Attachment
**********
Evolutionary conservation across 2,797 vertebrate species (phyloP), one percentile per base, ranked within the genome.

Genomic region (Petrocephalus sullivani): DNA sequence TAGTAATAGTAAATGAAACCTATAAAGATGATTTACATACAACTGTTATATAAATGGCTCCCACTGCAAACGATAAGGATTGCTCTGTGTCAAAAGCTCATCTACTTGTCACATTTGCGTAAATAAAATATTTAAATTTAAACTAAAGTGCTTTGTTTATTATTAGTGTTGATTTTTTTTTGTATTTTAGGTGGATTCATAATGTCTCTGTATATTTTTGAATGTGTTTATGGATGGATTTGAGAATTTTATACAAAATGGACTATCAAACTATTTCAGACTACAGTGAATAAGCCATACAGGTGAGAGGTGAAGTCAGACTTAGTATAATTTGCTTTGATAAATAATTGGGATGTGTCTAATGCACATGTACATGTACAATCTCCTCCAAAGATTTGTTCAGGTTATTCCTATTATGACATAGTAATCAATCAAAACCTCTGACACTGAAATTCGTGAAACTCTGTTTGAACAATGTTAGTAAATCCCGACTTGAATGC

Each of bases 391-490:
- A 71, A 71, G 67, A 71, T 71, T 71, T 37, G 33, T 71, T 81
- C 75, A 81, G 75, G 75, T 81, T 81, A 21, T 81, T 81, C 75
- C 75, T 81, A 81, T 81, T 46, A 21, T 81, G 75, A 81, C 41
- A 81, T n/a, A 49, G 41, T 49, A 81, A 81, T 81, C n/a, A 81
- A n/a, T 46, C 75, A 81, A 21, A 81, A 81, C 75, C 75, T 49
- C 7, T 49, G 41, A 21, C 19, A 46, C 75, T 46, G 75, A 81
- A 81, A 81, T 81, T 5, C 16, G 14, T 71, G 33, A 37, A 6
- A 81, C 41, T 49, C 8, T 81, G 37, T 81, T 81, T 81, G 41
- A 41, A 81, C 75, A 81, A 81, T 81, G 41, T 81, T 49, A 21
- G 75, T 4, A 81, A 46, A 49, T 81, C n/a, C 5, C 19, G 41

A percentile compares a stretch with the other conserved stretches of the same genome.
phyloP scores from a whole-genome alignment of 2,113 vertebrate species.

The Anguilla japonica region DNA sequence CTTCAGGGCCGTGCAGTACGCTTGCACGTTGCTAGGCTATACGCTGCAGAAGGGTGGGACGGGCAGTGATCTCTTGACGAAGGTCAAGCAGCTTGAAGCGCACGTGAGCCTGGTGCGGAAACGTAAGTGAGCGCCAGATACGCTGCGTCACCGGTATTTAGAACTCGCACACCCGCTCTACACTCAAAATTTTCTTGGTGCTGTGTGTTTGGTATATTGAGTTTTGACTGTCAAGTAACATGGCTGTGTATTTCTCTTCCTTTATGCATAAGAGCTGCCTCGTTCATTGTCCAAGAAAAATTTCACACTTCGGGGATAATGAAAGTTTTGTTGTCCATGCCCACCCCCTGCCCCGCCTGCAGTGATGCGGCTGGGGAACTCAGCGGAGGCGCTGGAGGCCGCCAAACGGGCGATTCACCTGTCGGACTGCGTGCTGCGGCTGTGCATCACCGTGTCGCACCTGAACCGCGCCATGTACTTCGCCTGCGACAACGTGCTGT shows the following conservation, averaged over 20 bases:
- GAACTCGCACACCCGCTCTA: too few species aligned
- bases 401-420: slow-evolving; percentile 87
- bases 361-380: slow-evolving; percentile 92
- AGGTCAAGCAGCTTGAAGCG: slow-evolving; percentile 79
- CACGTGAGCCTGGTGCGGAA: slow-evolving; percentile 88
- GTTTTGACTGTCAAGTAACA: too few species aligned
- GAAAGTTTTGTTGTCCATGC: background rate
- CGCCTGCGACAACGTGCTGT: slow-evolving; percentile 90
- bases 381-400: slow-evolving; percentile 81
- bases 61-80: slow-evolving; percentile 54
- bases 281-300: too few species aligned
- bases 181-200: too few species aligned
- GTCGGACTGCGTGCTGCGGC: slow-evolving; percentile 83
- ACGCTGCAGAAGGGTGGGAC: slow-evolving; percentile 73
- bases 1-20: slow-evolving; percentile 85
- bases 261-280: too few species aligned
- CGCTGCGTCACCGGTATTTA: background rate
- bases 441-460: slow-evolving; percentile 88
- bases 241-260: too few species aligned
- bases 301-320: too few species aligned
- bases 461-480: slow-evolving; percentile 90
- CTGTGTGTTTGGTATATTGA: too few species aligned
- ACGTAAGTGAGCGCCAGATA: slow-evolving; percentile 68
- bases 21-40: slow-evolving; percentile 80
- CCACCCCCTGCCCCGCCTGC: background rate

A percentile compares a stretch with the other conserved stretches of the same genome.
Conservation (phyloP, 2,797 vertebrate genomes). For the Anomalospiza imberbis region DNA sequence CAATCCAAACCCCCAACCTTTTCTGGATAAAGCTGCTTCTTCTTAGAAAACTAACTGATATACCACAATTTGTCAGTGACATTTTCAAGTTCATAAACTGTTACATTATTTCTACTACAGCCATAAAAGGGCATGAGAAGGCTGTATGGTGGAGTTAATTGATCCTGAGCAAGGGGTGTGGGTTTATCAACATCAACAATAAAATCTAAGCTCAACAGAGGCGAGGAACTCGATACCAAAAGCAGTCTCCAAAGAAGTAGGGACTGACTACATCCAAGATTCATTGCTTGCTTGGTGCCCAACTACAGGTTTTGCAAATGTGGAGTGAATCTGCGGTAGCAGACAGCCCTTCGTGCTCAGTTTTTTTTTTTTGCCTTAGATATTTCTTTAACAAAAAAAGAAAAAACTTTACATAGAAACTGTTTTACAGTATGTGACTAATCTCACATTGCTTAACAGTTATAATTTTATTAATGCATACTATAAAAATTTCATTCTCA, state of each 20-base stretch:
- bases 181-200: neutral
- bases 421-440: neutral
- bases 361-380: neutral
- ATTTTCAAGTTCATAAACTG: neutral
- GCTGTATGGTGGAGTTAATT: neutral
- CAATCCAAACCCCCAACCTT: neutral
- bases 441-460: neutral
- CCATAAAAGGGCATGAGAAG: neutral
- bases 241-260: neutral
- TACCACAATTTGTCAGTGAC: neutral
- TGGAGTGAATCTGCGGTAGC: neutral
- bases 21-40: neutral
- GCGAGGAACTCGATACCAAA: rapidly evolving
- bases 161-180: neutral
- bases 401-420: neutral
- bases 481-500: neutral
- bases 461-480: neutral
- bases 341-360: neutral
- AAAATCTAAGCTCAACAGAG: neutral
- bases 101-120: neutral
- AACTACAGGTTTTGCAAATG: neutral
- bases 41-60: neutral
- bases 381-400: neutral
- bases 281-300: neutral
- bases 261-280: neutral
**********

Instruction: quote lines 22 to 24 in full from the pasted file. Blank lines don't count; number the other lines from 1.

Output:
- GTTTTGACTGTCAAGTAACA: too few species aligned
- GAAAGTTTTGTTGTCCATGC: background rate
- CGCCTGCGACAACGTGCTGT: slow-evolving; percentile 90